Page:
Will the left leverage today’s stock surge/unemployment gap shocker?

Fat cats play the system like hungry lions stalking prey. The progressive challenge is to educate more voters how our predatory system helps the rich get richer.

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Wall Street exults while Main Street tumbles

How does the richest country ever, dedicated to the “pursuit of happiness,” reconcile 30 million laid off workers during the two months when the stock market surges 50%? How do progressives leverage the most explosive red flashing lights in ages, with an untold, unmatched range of pain and suffering? Will any better time emerge to dramatize how this broken economic system, in bed with big government, finds endless ways to socialize risk and privatize profits?

Since March, what we’ve all learned is the 1% is alone immune not only to compassion but a virulent virus that plagues everyone else. Rarely is the left “gifted” with headlines that broadcast today’s capitalism, working fine for a few, has no such safety net for normal, average families. Indeed, this economic calamity not only redefines “normal” but “average,” as well, shrinking socio-economic categories at least one notch across the board.

Except, as Naomi Klein proved so brilliantly, IF your family has money, power and opportunity to spare (“The Shock Doctrine: The Rise of Disaster Capitalism”). For Klein, modern capitalism feasts on, digests and grows new fingers for more profit pies. If capitalism is geared to predate, shouldn’t the rest of us gear up and do what our brains can do: learn constructive lessons from fiascos. To not benefit from bad experiences invokes all those who proverbially forget history and are thus doomed to repeat it.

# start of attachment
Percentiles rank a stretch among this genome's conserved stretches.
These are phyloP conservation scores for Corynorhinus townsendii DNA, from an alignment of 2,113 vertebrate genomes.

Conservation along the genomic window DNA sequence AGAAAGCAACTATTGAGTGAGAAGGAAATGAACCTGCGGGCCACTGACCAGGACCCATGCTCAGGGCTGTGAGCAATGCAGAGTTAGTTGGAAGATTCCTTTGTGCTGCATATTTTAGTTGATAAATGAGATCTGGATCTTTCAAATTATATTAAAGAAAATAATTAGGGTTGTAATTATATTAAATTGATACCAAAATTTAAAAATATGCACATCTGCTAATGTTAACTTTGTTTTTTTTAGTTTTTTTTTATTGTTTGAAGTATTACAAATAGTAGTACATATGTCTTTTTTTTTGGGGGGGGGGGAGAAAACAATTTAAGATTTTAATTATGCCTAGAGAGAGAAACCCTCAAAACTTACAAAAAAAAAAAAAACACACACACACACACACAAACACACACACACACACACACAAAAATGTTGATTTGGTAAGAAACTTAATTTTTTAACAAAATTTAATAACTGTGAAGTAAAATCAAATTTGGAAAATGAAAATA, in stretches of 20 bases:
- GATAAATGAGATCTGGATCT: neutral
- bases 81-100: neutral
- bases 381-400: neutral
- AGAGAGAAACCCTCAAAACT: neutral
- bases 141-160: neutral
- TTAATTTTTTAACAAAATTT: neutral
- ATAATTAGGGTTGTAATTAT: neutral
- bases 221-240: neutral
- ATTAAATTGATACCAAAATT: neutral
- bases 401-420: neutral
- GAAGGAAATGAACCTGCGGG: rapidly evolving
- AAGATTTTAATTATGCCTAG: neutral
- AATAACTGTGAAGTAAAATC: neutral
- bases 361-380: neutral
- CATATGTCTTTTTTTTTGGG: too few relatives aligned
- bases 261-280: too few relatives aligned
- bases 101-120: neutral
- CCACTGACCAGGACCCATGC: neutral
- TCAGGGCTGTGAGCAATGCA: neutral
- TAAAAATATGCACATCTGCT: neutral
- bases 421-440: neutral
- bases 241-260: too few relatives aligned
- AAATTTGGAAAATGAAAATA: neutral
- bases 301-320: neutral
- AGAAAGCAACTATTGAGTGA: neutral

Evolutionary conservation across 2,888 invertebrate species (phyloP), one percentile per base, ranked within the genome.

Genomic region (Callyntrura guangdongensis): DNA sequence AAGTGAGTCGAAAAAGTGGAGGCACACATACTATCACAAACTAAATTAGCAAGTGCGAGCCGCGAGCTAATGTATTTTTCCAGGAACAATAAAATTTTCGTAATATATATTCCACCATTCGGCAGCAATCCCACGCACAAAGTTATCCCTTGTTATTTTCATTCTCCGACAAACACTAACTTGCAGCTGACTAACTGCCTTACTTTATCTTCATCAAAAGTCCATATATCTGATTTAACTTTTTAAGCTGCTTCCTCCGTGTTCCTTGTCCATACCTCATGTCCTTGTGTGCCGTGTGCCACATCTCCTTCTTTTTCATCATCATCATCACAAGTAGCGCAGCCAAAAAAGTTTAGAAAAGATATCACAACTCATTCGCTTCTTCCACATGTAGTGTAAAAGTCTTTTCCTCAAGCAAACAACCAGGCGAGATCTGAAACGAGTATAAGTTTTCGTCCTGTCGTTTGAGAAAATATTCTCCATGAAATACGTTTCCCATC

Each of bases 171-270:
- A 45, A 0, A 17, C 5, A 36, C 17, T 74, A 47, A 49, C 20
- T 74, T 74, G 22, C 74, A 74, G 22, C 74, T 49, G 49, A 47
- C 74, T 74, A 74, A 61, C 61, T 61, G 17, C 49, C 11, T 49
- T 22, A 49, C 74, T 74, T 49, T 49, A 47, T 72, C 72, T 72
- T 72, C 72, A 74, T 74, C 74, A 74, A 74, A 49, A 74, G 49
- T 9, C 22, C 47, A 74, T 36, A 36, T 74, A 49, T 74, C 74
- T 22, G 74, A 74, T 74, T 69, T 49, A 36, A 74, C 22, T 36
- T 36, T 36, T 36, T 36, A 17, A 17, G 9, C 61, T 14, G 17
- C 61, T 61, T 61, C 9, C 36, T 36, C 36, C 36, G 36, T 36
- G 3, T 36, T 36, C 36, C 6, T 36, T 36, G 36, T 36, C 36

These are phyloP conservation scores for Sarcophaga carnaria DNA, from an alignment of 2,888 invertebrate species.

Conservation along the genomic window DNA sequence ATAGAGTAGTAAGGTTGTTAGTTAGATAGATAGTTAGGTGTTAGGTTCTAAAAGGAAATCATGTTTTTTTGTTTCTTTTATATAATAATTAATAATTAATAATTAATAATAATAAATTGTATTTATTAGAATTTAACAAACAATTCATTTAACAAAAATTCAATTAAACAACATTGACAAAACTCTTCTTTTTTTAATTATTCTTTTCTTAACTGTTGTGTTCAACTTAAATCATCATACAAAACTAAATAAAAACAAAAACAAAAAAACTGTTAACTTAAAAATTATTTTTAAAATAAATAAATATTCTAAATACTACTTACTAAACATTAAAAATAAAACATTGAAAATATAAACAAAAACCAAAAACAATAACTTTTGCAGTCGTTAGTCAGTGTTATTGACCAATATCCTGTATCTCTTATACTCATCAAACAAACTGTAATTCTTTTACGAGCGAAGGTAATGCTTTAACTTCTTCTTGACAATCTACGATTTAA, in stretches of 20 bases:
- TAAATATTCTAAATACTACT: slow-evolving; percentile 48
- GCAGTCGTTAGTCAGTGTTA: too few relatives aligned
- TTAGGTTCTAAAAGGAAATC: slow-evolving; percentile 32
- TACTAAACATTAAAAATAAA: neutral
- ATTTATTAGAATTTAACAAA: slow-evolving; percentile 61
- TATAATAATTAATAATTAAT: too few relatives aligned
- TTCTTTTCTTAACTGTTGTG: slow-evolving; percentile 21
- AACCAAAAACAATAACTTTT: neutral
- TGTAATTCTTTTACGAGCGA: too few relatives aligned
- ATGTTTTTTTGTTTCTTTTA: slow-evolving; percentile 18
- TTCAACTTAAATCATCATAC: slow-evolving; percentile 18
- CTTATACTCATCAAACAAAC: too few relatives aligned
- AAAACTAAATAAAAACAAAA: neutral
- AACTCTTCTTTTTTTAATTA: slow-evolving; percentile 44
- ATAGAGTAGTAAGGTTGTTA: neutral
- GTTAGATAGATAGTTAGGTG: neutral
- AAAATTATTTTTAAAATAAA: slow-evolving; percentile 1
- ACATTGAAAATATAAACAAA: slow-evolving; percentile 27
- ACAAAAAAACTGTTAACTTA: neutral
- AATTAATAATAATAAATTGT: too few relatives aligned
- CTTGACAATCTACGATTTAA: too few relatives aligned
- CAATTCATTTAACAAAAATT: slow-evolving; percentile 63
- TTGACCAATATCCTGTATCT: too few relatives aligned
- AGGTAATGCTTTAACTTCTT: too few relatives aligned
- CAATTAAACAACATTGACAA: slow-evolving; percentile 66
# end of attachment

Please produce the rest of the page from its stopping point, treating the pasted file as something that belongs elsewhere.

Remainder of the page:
Inequality –on the global short list

After climate change and runaway population growth, what greater global challenge exists than income and asset inequality? And “advanced countries” often lead the way as billionaires hoard their winnings like sloppy drunks fingering free drinks. Fat cat resistance – to equitably incremental taxation, let alone understanding only government can over time level the playing field — is becoming as predictable as pandemic contagion. Nothing dramatizes the big picture like the current burst of stock prices in the face of the worst unemployment numbers in our history.

Like never before, the Wall Street game for the affluent lives on another planet from Main Street. Though no rational adult thinks world elites conspired to produce Covid-19, the bitter truth is that big money is ready, willing able to leap on the back of big disasters. That’s hardly an option for the marginal 80% as hard times mean survival mode.

Disaster capitalism works because so few have so much, namely half of this nation’s assets. For the 50% of Americans ground down by a $500 car repair, any economic disruption is painful. This pandemic is the once-a-century variety – and that means the only “buyers” (especially of distressed companies) who optimize Klein’s “shock” are the very rich. Even upper-middle-class families suffer, fear lost savings or reduced house values augur ill for satisfactory retirements.